Davies has a strong minor league track record, but he put up a 6.15 ERA and 1.71 WHIP in three years and 237 innings with the Braves. Is Davies likely to be more valuable with the Royals, a team that seemingly always has openings in the rotation?
Will: Unreal. The Royals do indeed have constant rotation openings, leading to plenty of opportunity for their young starters, and Davies will get a shot right away, replacing Leo Nunez. However, Kansas City hasn't exactly built a reputation as a place where pitchers go to get straightened out. You never know, of course, how young players will respond to different environments, philosophies and coaches, but it's unlikely that Davies will pitch well enough to help the team anytime soon. He strikes out major league hitters at a (barely) respectable level but walks too many, and he gives up too many home runs, as well. I will qualify the "unreal" rating by clarifying that it's really a short-term tag only. Davies' minor league record, while not exceptional, definitely paints a picture of a pitcher with the skills to crack a major league rotation. In five minor league seasons (and a small part of two others), Davies has compiled a 2.94 ERA and 1.20 WHIP. He's struck out exactly one batter per inning while walking 3.3 hitters per nine. Most impressively, he's allowed only .57 home runs per nine innings. Remember the adage that minor league stats turn into major league stats; it just takes time. While not always true, of course, I expect that to be the case here. Davies' skills say eventual No. 3 starter, but it may take him a few years to get there. Pitching for the Royals is unlikely to expedite that process.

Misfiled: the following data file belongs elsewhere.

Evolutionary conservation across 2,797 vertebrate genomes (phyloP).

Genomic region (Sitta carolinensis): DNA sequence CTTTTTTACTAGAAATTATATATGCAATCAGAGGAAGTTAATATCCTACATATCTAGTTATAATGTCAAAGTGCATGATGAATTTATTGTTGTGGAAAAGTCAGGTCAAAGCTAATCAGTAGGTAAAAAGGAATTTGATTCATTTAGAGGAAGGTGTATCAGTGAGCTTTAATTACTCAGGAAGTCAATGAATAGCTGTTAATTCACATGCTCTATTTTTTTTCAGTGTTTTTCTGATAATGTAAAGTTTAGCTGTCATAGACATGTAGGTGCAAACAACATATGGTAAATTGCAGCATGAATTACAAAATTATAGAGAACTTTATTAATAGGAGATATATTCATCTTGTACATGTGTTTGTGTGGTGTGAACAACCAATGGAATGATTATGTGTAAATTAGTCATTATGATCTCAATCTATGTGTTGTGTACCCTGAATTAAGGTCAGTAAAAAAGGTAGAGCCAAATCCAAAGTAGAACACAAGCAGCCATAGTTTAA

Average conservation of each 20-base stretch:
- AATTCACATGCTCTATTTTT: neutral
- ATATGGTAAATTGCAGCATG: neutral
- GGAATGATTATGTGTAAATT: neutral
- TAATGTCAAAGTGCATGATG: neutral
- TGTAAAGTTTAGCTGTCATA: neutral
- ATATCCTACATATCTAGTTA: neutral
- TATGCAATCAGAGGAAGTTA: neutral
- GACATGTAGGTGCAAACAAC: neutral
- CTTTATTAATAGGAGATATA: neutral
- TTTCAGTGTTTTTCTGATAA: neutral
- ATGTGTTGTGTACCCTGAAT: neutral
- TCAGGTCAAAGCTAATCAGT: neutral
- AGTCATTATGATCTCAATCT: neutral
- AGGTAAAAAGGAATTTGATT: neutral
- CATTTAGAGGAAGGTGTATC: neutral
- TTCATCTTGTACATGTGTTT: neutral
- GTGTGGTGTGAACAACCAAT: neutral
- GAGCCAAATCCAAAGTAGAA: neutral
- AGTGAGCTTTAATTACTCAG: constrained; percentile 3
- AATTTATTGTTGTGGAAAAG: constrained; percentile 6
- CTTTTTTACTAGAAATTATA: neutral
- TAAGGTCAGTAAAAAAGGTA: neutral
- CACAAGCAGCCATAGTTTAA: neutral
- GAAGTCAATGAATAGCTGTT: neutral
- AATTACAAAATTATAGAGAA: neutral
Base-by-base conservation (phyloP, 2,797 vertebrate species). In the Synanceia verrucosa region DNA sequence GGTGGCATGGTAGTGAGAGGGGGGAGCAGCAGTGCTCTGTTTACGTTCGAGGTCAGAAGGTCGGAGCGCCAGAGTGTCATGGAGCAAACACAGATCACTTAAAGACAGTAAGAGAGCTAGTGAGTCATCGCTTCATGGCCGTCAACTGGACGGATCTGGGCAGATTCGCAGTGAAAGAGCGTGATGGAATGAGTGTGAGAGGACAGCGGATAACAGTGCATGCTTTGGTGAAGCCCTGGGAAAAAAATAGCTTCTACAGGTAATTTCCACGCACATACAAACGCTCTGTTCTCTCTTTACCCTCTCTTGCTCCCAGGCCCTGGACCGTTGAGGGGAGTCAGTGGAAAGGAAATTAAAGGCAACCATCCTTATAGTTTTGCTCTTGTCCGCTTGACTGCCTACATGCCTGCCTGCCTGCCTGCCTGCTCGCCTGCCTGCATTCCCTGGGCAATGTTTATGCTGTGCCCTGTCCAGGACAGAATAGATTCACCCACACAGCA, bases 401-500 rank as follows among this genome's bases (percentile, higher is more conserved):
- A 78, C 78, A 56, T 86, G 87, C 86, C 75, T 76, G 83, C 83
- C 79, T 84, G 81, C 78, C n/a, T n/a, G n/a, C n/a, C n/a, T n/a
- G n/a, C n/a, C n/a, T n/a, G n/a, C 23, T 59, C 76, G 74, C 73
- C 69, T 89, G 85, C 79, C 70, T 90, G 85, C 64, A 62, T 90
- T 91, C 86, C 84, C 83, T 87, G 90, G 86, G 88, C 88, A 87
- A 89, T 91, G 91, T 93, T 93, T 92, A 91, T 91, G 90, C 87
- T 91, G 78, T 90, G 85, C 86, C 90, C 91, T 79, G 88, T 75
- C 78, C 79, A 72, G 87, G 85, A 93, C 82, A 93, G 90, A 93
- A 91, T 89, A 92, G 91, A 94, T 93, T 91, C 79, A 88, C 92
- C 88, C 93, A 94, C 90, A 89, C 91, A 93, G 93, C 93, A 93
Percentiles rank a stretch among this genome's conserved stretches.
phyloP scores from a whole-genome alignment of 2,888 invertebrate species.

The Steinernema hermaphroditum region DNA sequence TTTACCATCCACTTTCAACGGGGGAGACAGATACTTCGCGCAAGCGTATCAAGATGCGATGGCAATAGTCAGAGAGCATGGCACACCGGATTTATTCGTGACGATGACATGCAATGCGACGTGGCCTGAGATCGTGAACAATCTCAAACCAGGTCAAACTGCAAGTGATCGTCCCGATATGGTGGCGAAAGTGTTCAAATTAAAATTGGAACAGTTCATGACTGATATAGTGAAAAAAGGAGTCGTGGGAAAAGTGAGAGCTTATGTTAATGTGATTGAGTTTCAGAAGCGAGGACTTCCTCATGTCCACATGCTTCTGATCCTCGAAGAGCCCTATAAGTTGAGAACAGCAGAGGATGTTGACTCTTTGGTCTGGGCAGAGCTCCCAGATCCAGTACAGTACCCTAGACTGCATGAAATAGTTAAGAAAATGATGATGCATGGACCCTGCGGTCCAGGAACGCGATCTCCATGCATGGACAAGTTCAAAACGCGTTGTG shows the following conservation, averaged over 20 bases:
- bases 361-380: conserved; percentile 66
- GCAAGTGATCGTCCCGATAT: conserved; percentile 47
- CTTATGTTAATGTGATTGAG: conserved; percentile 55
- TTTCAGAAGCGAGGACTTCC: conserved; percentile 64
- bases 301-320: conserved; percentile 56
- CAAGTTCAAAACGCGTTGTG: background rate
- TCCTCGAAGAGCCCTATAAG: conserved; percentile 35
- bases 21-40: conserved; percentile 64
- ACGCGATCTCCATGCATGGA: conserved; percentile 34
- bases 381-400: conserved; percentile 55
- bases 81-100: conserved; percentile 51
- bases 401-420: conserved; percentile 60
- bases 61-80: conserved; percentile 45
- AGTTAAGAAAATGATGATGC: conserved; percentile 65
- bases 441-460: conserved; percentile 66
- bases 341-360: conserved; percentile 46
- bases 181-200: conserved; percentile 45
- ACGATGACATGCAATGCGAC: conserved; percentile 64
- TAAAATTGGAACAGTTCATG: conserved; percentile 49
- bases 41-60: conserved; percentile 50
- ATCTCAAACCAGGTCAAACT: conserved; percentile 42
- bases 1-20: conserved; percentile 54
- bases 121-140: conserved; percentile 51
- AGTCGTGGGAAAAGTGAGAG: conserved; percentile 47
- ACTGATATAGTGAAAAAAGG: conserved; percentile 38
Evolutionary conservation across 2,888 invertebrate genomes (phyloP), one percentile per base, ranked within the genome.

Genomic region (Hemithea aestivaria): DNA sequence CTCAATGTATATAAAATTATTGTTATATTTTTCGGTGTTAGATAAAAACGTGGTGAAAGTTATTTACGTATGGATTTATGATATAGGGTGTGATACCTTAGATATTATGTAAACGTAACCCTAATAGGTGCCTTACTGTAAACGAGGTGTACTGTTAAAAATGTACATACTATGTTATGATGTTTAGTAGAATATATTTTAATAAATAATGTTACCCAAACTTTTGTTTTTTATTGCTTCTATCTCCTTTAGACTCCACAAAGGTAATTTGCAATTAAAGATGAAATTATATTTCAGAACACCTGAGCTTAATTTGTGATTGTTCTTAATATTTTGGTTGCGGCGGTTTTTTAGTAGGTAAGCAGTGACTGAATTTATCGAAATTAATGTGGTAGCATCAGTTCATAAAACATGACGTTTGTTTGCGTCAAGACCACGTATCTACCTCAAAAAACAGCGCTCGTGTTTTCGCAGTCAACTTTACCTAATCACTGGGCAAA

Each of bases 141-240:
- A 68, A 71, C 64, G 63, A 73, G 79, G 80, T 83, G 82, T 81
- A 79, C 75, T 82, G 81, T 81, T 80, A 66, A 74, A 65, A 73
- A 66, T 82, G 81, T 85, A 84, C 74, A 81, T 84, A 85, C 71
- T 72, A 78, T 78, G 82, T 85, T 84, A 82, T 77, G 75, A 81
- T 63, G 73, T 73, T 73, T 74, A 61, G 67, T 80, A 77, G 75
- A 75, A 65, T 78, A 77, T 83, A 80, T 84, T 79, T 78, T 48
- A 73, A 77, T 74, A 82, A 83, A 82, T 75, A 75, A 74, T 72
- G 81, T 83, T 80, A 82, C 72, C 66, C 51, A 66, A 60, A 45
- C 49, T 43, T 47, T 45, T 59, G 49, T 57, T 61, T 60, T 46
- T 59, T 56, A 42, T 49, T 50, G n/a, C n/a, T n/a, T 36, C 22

Adam: Unreal. Royals general manager Dayton Moore got a good return on Octavio Dotel, acquiring a live arm with potential who has showed some minor league success, but Davies is the definition of a project. Davies has had a lot of success in the low minors, but he never exactly dominated the upper minors yet continually got starts in the majors. Learning on the job obviously hasn't helped Davies much; he has showed minimal progress in the majors and obviously the Braves, an organization known for its astute eye for pitching that is currently desperate for league-average starters, didn't believe in him either. These are the gambles that fantasy managers luckily don't have to take.
Will Harris and Adam Madison are fantasy baseball analysts for TalentedMrRoto.com. Will can be contacted at WillHarris@TalentedMrRoto.com and Adam at Adam@TalentedMrRoto.com